For some rookies, it’s that time of year. The time where most NHL teams reach the nine games played mark and have to make that tough decision if its rookies should be sent back to their respective junior team (and thus, delaying the onset of free agency by a year), or get a full year on the big squad. The guys have had rookie camp, a veteran training camp, and a nice sample size of pre and regular season games with which to impress the GM and coaching staff. The Florida Panthers took all of the drama out of the status of 2011 first round pick Jonathan Huberdeau when he was returned to the Saint John Sea Dogs (QMJHL) on October 3rd.
But there is another rookie wearing a new red sweater that, at least theoretically, is on the nine-game hotseat, and that’s defenseman Erik Gudbranson. With a young defenseman in Keaton Ellerby signed to a one-way deal who is currently being scratched most nights, the question has to be asked: Does Erik Gudbranson stay with the team the whole year or does he pack his bags for the Kingston Frontenacs (OHL) for the second straight year?
If you follow this blog even a little bit, you can probably already guess the answer. Gudbranson ABSOLUTELY should stay in Sunrise for the season and it’s not even close. If you were simply going by stats (0 points, 24 PIM, -4), you might be tempted to make the case against, but games aren’t played on stat sheets. Gudbranson, while not without a couple of mistakes, has shown what many already knew, that he’s an NHL defenseman now and sending him to juniors serves no purpose. Last season, I was pretty critical of the team for sending him back after it had already been declared by then-coach Pete DeBoer that he had made the team. In hindsight, it was probably the best move as he had a full year to get his body NHL-ready. And even though his year in Kingston wasn’t without problems, going through some of those situations may have given him some lessons that he wouldn’t have learned anywhere else.
One of the things he did bring with him from last year is the willingness to stick up for his teammates. During a preseason game at the Bank Atlantic Center against the Dallas Stars, it was Gudbranson who was the first to come to the aid of Tim Kennedy after he was boarded in the third period. He showed the same willingness during the Cats home opener against the Tampa Bay Lightning when he thought Steve Downie had taken a few too many liberties with his teammates during the course of the game. Having the high draft pick rookie fighting for his team like that has to be contagious in a dressing room. It also sends a clear message of “If he’s going to stick his neck out for us, then I better be willing to do the same.” It’s also that kind of leadership that has led me to believe since last preseason that he’ll have a C on his sweater in the future.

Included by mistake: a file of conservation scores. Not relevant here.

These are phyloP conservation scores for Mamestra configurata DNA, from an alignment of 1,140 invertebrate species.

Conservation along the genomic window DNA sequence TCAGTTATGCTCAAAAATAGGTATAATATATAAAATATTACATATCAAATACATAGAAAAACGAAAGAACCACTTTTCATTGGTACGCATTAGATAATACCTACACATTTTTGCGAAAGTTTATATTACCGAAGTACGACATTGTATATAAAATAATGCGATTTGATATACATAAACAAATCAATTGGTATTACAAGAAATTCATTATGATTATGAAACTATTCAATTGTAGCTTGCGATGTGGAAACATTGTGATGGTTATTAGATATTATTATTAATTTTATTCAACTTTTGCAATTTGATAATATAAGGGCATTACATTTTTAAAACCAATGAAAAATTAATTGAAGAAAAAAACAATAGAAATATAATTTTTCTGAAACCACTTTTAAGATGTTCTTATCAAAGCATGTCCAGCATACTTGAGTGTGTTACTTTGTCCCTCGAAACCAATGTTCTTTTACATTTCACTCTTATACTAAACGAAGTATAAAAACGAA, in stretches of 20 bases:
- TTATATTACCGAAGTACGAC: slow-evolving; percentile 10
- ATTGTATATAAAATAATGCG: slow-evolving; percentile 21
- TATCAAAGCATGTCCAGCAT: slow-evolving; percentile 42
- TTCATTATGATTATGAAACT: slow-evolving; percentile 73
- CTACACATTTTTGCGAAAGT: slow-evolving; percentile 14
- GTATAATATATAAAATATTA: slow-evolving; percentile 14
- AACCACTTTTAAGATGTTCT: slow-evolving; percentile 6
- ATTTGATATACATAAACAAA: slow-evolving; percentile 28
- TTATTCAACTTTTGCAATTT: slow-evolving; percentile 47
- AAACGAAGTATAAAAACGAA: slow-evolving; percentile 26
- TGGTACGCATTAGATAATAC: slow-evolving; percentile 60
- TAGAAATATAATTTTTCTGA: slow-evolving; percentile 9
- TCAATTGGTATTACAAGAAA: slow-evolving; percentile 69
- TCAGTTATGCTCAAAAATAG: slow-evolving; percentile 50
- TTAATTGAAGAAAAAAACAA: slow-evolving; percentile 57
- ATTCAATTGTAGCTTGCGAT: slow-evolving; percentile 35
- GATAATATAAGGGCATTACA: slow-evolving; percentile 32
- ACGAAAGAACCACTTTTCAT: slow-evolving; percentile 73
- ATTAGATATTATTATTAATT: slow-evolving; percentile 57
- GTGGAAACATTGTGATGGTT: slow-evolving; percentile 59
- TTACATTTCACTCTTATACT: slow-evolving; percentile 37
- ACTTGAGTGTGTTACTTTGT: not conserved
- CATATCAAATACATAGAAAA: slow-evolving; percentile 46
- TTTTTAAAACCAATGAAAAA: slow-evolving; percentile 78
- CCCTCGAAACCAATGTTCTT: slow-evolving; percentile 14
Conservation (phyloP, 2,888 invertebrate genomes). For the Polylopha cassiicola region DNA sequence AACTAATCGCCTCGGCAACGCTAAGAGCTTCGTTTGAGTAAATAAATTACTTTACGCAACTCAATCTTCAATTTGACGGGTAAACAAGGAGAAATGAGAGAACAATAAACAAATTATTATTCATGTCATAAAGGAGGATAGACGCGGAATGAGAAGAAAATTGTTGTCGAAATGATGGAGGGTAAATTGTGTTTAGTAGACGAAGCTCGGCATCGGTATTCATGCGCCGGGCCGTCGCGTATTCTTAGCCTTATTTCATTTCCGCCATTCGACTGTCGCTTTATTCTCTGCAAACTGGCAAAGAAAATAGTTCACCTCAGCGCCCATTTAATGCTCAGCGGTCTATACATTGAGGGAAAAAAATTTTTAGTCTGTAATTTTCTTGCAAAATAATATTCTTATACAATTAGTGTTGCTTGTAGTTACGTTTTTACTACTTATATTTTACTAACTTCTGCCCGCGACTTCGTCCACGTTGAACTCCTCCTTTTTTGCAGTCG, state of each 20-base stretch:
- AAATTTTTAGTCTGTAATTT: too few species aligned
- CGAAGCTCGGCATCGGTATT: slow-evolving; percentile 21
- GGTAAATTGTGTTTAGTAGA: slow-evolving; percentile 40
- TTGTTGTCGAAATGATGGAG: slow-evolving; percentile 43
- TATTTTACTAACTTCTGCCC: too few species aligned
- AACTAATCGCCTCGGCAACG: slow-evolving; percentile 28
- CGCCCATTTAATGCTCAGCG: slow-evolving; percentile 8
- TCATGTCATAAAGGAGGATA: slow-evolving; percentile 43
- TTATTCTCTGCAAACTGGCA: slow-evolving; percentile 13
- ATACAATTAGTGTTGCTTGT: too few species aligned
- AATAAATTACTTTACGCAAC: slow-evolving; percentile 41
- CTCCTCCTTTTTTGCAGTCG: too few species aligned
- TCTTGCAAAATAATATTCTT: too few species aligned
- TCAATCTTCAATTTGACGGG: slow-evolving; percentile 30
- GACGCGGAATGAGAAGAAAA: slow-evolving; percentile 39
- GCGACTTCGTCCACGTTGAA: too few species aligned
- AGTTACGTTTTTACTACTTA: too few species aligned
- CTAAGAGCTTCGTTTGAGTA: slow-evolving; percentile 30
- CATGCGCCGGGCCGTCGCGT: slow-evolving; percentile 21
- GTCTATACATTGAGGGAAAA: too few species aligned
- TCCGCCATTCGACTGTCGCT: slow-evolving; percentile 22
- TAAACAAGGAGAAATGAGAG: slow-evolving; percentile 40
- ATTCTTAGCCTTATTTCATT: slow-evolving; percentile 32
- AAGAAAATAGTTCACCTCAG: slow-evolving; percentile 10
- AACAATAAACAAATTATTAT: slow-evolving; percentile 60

But for all of his physicality, this is what has impressed me the most about him. Going into this past Monday’s game against the Montreal Canadiens, Panther fans were eager to see what would happen between Gudbranson and Habs winger Travis Moen based upon what happened last preseason. There was a sense of anticipation as the two were on the ice at the same time many times during the night that fireworks were a shove away. But, rather than put the team in a bad predicament by taking a fighting major in a close game (or worse, like he received with the Downie fight), he put his own revenge aside for the good of the team and left it alone. The result, as we know, was a 2-1 win.
As a matter of fact, Big G has shown a great deal of composure through his first eight games by not taking penalties. All 24 of his penalty minutes that he has amassed have come from his two fights with Downie (19 minutes from the first fight, the standard 5 minute major in the return bout). If you had told me a rookie physical defenseman like him had played eight games (against fast teams like Tampa and Washington) without a hook or a hold, I wouldn’t believe it. And in watching him play in his own end of the ice, he’s made no more mistakes than any other Panthers defensemen,
So after the Panthers play game number nine Thursday night in Ottawa, I (along with just about anyone else reading this story), will be beyond surprised if it’s announced that it will be the last we see of Erik Gudbranson as a Panther this season. He’s earned the right to stay not just with the quality of his play, but with the maturity and leadership he’s shown and the willingness to sacrifice for the good of his team. You can never have too many of those guys, regardless of age or contract.
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